A nurse practitioner (“NP”) is a type of Advanced Practice Registered Nurse (“APRN”).  NPs are nurses with a graduate degree in advanced nursing.  NPs are trained to diagnose illnesses, perform physical assessments, and prescribe medication (depending on state regulations) related to primary care and specialty services.  This level of clinical judgment unfortunately opens the door for the medical malpractice lawsuits.

The number of NPs in the U.S. has doubled from 2010 to 2017 and the U.S. Bureau of Labor Statistics projects the number of NPs will increase by 46% by 2030.[i]  NPs are one of the fastest-growing careers in healthcare due to physician shortages and the need for more primary care providers in rural areas.  The Association of American Medical Colleges has estimated that by 2030, we will be facing a physician shortage of approximately 40,000 to 100,000 doctors.[ii]  With this rapid growth, there has been a significant increase in medical malpractice claims against NPs.

A recent study by CNA Insurance and the Nurses Service Organization examined 232 professional liability insurance claims against NPs for claims closed between January 1, 2017 to December 31, 2021.[iii]  The study shows the average total incurred amount of a NP claim in 2022 was $332,137.  This is a sharp 10.5% increase compared to 2017.  Claims against neonatal and pediatric NPs were significantly higher in cost than claims against family and gerontology NPs.  However, claims against family NPs were most prevalent.  Majority of claims involve diagnosis,  treatment and care management, and medication errors. The injury alleged in over 45% of NP malpractice cases in 2022 was death, with the most common causes including infection/sepsis, cardiac arrest, and cancer.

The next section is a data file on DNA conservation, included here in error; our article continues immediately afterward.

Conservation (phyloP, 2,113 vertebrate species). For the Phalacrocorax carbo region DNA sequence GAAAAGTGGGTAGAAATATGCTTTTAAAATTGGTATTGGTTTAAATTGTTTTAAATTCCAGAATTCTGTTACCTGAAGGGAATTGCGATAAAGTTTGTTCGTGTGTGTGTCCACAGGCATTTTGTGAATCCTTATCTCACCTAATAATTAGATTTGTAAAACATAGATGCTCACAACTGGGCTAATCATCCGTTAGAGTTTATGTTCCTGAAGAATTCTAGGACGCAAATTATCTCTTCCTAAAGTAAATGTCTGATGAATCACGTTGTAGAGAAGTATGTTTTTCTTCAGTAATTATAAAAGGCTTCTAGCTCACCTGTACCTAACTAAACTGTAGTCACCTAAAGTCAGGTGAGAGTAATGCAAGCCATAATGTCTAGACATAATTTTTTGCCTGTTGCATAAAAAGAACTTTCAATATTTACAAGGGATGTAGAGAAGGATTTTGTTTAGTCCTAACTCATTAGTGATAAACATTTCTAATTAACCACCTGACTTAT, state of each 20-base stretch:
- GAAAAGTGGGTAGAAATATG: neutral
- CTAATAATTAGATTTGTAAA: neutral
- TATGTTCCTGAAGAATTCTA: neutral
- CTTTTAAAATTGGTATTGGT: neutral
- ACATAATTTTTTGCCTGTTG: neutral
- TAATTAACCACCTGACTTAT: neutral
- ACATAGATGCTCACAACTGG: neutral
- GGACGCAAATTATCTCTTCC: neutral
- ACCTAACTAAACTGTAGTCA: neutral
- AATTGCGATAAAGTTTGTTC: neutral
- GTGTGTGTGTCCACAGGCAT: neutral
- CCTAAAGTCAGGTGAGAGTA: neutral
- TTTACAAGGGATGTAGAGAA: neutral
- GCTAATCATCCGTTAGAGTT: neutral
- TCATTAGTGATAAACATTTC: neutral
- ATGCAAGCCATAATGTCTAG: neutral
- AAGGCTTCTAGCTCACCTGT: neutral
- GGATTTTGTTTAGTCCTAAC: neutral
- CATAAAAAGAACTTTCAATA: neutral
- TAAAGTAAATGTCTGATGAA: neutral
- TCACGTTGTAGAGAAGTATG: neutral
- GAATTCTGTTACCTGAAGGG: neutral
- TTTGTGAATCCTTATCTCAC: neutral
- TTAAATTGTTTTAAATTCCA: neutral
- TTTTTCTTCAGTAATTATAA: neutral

Many experts believe medical malpractice claims against NPs are likely to increase due to the COVID-19 pandemic, because NPs were on the front lines providing vaccinations and treatment.  As NPs take on a larger presence in the healthcare industry, malpractice claims will continue to increase.

Here are some tips for nurse practitioners to avoid malpractice claims:

Know the law in your state.  State practice and licensure laws vary by state.  Some states allow NPs to diagnose, order and interpret diagnostic tests, and initiate and manage treatment—including prescribing medications and controlled substances.  Other states restrict the NPs practice or require career-long supervision. Moreover, the authority under which an NP is authorized to practice depends on where the NP is practicing. It is important to know the laws of your jurisdiction as well as licensing requirements.

Take time to communicate with patients.  Most patients do not understand the complexities of medical diagnoses or treatment. Patients are also more likely to disclose important information if they feel comfortable.  NPs should ask clarifying questions to obtain all necessary history and information.  It is important to listen to the patient’s concerns by providing clear answers and realistic expectations.

Document, document, document.   Documentation is a common issue in every type of medical malpractice case.  Proper documentation allows healthcare providers reach an accurate diagnosis and prepare the best treatment plan.  NPs should follow the applicable policies and protocols of the hospital or healthcare facility for documentation.

Do not hesitate to make a referral.   When a patient’s care requires a specialist or emergency treatment, do not delay in making a referral.  NPs should exercise good clinic judgment in serious or emergent situations.

Complete continuing education.  Each state requires mandatory continuing education credits to maintain a license.  It is important to complete these credits and stay up to standard practices for NPs.

For questions or more information, please contact a local medical malpractice attorney.


[i] Occupational Outlook Handbook: Nurse Anesthetist, Nurse Midwives, and Nurse Practitioners, U.S. Bureau of Labor Statistics (lasted updated Sept. 8, 2022) https://www.bls.gov/ooh/healthcare/nurse-anesthetists-nurse-midwives-and-nurse-practitioners.htm#tab-6.

[ii] Research Shows Shortage of More than 100,000 Doctors by 2030, AAMC (Mar. 4, 2017), https://www.aamc.org/news-insights/research-shows-shortage-more-100000-doctors-2030.

[iii] Nurse Practitioner Professional Liability Exposure Claim Report: 5th Ed., CNA & NSO (July 2022),   https://www.nso.com/Learning/Artifacts/Claim-Reports/Nurse-Practitioner-Claim-Report-5th-Edition.